Here are my thoughts.
1) Generally speaking, this was the weakest of the four episodes.
2) Should have cut out the continued drama from the previous week with Matt and the flare up.
3) I really liked in the previous episodes the "food network" aspect where they showed the chef preparing the fish. I guess you need some variety and cant do that each episode so I suppose it makes sense.
4) One above comment might be onto something...trying to follow 5 guides is tough in a half hour show. If they cut it down by one it would make a difference (just dont cut Amanda!)...however, I like the show enough that this would be my suggestion...keep 5 guides and make the show an HOUR!
5) Still have not seen any real big bass caught by our guides...the one killed and handed off for dinner yesterday was nice however.
1) Still really love the show..as I stated previously...should make it an hour reality show just like Survivor and the rest.
2) Strat, you comment above couldnt be further from the truth. The one about "these guides arent much better fisherman than the rest of us." (Paraphrased) Yes, there are some people making a living guiding (or trying to)
that are not that exceptional of fisherman...but as for these five...(I have met one of them and heard about 2 others through aquaintences) they are the real deal. Come on Strat...Personally I dont have a big enough ego to disallow that someone else out there is better than I am.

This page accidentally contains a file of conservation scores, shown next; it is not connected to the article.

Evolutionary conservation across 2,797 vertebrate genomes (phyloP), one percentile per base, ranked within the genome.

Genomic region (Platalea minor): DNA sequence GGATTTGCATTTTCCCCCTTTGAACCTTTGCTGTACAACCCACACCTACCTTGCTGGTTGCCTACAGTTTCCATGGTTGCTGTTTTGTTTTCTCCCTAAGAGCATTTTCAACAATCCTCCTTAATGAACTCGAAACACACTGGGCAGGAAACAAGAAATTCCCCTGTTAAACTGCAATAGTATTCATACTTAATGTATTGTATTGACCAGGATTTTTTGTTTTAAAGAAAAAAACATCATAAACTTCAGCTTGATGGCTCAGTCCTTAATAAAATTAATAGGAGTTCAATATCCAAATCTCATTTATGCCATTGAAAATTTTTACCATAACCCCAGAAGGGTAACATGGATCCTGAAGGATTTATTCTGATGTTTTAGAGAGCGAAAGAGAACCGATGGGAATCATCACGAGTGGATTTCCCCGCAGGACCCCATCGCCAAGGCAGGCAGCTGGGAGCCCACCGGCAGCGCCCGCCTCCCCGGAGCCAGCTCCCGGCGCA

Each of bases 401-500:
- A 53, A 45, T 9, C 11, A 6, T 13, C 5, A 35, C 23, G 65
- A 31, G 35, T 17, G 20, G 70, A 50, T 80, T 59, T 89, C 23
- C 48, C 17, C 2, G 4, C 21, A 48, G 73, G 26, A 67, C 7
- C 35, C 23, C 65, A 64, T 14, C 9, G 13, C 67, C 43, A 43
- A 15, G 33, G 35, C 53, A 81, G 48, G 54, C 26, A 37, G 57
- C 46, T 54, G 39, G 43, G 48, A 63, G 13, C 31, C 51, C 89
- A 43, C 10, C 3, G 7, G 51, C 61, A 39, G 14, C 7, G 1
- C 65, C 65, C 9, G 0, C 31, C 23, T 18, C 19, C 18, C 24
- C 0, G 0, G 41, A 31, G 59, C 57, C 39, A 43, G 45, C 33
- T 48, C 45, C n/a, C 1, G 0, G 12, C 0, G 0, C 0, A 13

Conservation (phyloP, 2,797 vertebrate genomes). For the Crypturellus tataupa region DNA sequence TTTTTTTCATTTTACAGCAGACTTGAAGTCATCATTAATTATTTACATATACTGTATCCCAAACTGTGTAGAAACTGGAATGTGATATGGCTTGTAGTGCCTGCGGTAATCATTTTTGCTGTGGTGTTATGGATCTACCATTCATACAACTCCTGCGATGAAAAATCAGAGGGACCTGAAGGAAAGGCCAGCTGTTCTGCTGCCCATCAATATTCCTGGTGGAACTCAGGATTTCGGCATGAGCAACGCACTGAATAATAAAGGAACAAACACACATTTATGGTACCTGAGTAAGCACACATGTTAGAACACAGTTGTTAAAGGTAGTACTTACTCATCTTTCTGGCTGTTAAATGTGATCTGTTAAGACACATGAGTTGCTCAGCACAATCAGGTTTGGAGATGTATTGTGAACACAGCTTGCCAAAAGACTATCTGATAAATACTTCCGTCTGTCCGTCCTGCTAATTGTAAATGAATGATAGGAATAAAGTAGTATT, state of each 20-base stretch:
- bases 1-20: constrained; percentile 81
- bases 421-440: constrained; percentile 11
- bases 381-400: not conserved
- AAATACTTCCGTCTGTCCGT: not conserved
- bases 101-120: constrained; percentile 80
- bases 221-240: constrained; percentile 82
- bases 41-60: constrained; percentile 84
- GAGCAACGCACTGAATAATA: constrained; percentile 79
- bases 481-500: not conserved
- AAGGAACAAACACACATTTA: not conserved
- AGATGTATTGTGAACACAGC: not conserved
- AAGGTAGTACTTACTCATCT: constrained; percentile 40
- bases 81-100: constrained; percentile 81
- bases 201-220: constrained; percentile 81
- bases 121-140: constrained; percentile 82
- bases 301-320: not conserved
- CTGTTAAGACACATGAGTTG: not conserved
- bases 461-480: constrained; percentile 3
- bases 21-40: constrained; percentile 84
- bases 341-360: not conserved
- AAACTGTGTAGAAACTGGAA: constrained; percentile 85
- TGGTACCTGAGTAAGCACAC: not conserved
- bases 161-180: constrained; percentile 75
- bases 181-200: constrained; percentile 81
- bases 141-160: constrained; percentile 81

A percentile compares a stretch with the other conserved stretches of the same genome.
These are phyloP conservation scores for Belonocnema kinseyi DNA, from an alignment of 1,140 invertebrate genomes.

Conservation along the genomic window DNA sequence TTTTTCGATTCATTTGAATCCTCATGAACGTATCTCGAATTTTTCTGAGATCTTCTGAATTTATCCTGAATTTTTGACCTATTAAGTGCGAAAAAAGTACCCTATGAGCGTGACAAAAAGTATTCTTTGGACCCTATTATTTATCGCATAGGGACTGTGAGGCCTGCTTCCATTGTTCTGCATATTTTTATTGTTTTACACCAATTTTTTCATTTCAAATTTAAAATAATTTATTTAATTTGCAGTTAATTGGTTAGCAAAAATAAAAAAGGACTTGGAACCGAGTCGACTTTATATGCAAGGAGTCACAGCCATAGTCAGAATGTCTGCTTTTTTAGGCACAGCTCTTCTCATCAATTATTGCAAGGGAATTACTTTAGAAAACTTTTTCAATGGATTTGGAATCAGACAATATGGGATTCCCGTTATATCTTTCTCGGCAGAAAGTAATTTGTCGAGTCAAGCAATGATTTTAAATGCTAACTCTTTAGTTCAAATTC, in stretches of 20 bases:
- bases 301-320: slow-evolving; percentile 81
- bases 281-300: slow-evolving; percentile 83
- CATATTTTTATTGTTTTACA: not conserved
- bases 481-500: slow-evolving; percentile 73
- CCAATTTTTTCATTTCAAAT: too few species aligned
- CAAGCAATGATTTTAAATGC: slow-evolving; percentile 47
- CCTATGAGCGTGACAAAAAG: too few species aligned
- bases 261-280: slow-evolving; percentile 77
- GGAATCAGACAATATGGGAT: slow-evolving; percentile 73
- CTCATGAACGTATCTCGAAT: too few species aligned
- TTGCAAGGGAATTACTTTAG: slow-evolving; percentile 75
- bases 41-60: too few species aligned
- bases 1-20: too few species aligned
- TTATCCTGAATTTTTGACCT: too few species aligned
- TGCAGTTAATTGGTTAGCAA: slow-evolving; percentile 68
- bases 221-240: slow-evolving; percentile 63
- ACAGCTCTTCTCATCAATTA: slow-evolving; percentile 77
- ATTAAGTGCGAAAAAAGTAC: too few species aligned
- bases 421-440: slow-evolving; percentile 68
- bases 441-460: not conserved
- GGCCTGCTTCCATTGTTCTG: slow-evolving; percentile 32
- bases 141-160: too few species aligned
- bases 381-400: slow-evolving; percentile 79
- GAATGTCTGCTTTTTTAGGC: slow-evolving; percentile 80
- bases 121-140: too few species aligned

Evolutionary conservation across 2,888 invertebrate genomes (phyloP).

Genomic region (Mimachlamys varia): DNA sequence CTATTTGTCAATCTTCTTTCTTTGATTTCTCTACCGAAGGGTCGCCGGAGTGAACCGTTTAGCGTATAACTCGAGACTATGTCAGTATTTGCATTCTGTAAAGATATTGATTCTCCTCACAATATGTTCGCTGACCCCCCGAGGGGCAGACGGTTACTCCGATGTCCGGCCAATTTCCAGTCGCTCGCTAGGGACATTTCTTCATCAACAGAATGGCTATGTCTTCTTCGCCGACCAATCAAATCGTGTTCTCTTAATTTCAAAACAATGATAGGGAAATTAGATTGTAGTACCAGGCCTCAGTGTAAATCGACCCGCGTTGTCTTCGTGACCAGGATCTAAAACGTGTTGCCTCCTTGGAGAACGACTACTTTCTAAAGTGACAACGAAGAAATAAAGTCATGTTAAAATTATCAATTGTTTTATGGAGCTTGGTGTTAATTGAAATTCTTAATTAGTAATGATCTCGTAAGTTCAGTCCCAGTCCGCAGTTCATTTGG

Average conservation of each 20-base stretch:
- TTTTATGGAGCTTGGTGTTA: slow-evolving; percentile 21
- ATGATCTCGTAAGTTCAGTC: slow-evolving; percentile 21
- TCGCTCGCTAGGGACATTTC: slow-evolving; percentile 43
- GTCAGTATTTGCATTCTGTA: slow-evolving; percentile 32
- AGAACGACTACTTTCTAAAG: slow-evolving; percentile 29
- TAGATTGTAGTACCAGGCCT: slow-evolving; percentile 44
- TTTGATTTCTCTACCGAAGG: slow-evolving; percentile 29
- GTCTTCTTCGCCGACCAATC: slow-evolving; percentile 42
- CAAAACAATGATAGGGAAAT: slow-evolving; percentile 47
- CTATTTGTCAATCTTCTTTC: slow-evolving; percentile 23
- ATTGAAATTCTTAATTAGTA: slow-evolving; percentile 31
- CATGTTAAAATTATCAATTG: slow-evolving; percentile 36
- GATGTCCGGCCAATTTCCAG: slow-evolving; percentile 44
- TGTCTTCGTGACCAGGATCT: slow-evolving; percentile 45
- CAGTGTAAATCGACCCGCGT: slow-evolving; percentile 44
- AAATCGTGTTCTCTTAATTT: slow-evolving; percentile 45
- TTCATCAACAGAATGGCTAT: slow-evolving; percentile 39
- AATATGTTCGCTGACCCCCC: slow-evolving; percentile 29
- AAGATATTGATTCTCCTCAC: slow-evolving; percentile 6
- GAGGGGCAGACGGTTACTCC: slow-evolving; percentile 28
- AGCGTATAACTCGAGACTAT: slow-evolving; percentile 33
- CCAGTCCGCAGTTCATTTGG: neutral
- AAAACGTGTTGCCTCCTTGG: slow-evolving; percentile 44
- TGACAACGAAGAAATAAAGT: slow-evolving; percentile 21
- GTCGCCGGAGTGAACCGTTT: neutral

Well, let me clarify...these 5 are superb ANGLERS. They all are extremely good at fishing...no doubt and I believe them to be in the top 10% in their business. Would I hire all of them as guides? No. Simply because of personality issues. I have been guided a few times....not many...but I know that I dont want to spend several hundred bucks to be cussed at or screamed at all day because I missed a fish or made a bad cast.
ANYWAY...I think Amanda said something very interesting in this episode. When she was talking about how many guides have similar personalities. She said they are all very competitive, aggressive in one way or another, and when the bite is on...get serious tunnel vision. My best buddy who got me into fly fishing would make a great guide. He is exactly as she described it. When we are fishing he is very aggresive in style and how he fishes...is the first to get to EVERY good hole/location, and when things are on...gets very narrow minded and focused...sometimes to the detriment of those fishing with him.
Just one guys thoughts.
05-22-2006, 09:14 AM
backwater I couldn't agree with you more.
I watched the show for the first time this weekend and liked it. It brought back great memories of fishing Montauk. We happened to be there last year during the Redbone tournament which is the subject of the next show. We actually saw the captains and the ESPN filming crew in action around the point. I only get to hit Montauk once a year and this show is a nice little teaser. I would like to see more fishing and the show be longer though.
05-22-2006, 09:22 AM
You guys are tough critics. The bottom line for me is that there is probably nothing on TV that I would like to watch more than a show about fly fishing in Montauk. Just as a bad day of fishing is better than a good day at work, I'd take a bad show about Montauk fly fishing over a good show about almost anything else. That's not to say that I don't think the show is bad. I like it. It isn't intended to be educational and it isn't intended to be like the Bachelor. Take it for what it is and relax.
05-22-2006, 09:57 AM